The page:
Deep Frying a Christmas Turkey

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I deep fried a turkey for our Christmas dinner, held on Dec. 27, and lived to tell the tale.

Luckily, I didn’t watch the many videos of turkey fryer explosions before doing so. A Portland, Oregon television station compiled a stellar array of “Hold my beer” clips showing primarily men (of course) risking death-by-boiling-oil while deep frying a turkey. There were videos of clueless alpha males in shorts and flip flops deep frying a turkey inside a garage next to a wall; trying to extinguish a cooking-oil fire with a water hose; or cramming a 15-pound turkey into a too-small pot. In one video, two firefighters in full protective gear dangle a turkey from a 20-foot pole over a boiling cauldron of oil. As a crowd watches from a safe distance, they lower it into the pot, which immediately explodes, flames shooting at least 15 feet in the air. The crowd cheers, then groans as another firefighter rushes in with an extinguisher and puts out the blaze. What a killjoy.

None of these episodes turned out well, though no actual injuries were shown — except to walls and landscaping. These holiday meals likely concluded with a trip to Burger King, and Big Bird relegated to the garbage can. So when my Beautiful Mystery Companion mentioned how it would be nice to have a fried turkey for Christmas — something we have eaten just once before, prepared by someone else — I put out a call on the All Things Longview Facebook page, looking for a restaurant or caterer that deep fried turkeys.

An acquaintance privately messaged me that he would be happy to fry a turkey for me, which was very kind. In the ensuing exchange, I found out he uses an electric deep fryer, which he would loan me. I took him up on the offer and got it a few days before Christmas. He gave me a quick lesson and also provided the instruction leaflet, which I studied thoroughly.

Why fry a perfectly healthy hunk of meat? Actually, as long as one doesn’t eat the skin, researchers at The University of Texas say there is little difference in calories and fat between a roasted turkey and a bird that has been dropped into a hot pot of peanut or canola oil. Most of the oil is absorbed by the skin, leaving moist meat if prepared properly. It’s not like frying catfish, along with the accessories, such as fries, hush puppies and such. That’s what we ate for Christmas dinner with my BMC’s family — a rare treat and an East Texas tradition — especially when it’s 80 degrees on Dec. 25, as it was this year.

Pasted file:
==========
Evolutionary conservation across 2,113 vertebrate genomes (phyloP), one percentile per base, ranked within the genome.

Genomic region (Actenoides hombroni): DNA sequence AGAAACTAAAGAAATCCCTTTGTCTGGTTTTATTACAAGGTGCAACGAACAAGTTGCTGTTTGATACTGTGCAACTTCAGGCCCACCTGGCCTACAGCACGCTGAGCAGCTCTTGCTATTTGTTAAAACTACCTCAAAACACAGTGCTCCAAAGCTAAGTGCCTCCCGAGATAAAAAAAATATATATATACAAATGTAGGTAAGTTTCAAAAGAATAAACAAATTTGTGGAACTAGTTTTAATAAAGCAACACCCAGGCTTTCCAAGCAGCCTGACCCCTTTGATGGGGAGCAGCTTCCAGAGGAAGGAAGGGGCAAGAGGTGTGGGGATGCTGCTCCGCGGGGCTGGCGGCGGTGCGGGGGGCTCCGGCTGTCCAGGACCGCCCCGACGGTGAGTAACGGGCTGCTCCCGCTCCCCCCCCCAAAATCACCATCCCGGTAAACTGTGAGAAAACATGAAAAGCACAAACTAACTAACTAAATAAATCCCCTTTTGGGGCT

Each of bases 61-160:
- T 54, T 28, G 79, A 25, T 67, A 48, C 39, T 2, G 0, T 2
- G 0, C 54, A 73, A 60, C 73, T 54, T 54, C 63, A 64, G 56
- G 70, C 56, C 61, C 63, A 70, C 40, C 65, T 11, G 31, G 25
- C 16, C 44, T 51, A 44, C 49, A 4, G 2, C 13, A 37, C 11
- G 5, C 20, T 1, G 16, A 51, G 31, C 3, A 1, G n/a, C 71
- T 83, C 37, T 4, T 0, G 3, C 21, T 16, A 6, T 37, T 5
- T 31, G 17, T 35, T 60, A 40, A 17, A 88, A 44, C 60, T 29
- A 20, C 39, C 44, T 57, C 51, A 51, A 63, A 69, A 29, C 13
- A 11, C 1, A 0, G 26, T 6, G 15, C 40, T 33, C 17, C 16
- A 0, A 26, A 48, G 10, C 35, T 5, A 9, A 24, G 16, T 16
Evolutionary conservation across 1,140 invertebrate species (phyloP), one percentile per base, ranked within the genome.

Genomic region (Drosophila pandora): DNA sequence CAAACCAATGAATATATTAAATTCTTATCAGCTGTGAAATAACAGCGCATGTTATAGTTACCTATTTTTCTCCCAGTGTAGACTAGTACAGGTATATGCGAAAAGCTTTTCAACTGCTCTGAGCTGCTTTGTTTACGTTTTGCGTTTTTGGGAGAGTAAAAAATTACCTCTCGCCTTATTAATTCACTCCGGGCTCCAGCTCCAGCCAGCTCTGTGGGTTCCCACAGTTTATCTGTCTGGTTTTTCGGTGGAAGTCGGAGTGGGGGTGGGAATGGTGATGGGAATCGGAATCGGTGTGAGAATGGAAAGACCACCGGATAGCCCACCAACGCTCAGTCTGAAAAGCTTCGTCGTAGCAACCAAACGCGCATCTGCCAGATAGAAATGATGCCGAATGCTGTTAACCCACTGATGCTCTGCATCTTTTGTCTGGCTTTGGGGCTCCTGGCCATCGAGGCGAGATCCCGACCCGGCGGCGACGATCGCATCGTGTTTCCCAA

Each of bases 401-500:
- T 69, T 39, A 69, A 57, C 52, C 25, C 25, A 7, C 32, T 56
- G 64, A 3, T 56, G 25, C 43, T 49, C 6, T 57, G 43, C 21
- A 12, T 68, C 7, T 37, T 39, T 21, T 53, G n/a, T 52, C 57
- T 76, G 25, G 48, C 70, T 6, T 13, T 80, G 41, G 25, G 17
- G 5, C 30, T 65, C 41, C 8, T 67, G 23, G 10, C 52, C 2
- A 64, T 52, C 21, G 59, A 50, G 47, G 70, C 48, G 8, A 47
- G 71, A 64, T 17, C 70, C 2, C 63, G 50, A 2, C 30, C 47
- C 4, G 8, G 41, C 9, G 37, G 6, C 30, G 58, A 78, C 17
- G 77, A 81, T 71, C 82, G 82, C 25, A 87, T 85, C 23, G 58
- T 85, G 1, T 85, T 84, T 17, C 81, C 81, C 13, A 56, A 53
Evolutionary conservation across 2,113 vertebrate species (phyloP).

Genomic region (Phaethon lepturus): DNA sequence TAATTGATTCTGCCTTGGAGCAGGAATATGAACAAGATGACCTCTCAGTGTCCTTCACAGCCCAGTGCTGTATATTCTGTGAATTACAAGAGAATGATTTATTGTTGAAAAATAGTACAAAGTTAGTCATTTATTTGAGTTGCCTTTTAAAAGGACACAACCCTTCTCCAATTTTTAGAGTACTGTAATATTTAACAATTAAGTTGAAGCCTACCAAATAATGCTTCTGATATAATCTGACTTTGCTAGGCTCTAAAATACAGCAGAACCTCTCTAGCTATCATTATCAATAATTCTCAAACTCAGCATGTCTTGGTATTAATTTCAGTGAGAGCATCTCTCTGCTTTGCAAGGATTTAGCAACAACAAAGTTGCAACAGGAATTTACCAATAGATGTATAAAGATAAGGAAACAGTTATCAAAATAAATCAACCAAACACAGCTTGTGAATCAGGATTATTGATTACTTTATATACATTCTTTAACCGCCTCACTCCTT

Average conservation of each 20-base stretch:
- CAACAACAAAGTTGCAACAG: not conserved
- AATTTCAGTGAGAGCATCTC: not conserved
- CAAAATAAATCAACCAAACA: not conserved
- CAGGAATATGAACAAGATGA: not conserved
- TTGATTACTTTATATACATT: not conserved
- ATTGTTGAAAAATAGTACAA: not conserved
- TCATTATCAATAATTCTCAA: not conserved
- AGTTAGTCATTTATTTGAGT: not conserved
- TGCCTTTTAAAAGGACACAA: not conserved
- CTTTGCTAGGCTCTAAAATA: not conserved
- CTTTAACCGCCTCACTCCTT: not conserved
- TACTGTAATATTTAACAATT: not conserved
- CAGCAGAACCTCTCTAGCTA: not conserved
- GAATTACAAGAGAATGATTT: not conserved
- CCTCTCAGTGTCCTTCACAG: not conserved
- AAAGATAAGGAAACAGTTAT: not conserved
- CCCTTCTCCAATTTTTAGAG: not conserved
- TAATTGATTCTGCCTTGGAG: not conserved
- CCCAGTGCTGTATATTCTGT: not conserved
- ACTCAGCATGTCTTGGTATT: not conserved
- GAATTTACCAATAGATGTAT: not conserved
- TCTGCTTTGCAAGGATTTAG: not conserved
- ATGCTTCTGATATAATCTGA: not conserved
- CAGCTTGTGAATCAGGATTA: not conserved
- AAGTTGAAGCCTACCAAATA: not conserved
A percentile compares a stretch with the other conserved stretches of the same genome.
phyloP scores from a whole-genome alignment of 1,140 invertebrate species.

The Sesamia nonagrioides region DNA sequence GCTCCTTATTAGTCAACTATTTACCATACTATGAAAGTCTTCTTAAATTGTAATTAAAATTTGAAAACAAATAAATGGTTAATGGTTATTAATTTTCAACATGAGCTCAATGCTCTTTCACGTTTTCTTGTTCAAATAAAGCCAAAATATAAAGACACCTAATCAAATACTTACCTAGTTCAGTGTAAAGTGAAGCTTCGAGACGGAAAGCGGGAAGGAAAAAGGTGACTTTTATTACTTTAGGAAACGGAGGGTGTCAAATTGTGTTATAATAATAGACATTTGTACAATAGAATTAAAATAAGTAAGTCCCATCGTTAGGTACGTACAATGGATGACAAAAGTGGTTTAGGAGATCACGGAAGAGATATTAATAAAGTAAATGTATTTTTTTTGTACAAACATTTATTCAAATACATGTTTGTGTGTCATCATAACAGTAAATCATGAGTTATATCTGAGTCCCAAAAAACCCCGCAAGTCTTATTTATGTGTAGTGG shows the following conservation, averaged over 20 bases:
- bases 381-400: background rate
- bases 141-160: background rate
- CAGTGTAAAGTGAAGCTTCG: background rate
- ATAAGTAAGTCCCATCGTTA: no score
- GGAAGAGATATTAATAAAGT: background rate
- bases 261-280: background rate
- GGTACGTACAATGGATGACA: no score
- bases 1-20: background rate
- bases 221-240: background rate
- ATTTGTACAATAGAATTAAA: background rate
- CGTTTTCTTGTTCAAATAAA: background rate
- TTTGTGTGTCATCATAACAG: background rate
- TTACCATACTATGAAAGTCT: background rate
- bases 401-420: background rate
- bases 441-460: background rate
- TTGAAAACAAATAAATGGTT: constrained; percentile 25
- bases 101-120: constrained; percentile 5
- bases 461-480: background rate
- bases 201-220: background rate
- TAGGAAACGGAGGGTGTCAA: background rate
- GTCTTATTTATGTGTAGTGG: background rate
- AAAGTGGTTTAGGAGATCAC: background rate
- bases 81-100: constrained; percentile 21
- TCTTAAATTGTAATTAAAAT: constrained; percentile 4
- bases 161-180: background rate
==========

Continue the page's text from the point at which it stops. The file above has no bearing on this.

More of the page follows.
I injected the 13-pound turkey the day before with Tony Chachere’s Famous Creole Cuisine butter marinade. That bird plumped up nicely. I placed the fryer on a piece of plywood set on a couple sawhorses in the shop, out of the wind but safely away from anything combustible. This fryer is largely idiot-proof if one follows directions. It has a maximum fill line indicator, a thermostat that indicates when the oil has reached the optimal cooking temperature of 375 degrees, a basket for the turkey, a hinged cover and a long hook for lowering the bird into the oil — the most dangerous moment. My friend even provided a long pair of thick rubber gloves.

I heated the oil and made sure the bird was moisture-free, patting it down with paper towels. Donning safety goggles, the gloves and feeling a bit like a character in Breaking Bad, I carefully dropped the turkey into the oil, which bubbled but didn’t erupt in flames as in the videos I watched on YouTube. I closed the cover and, exactly 52 minutes later, turned off the fryer and carefully lifted the turkey out of the oil, allowing it to rest for 15 minutes above the oil.

The turkey was a thing of beauty. It looked as if it had been tanning on the beach at South Padre Island for an entire summer. The meat was moist, and I avoided eating the skin. The worst part of the entire process is cleaning the electric fryer, which takes considerably more work than cleaning a pot that’s been bubbling on a propane-fueled fryer.

I have ordered my own electric deep fryer. One can also fill it with water and use it to boil shrimp, corn on the cob and red potatoes, which sounds like an excellent Valentine’s Day meal. My mouth is already watering.


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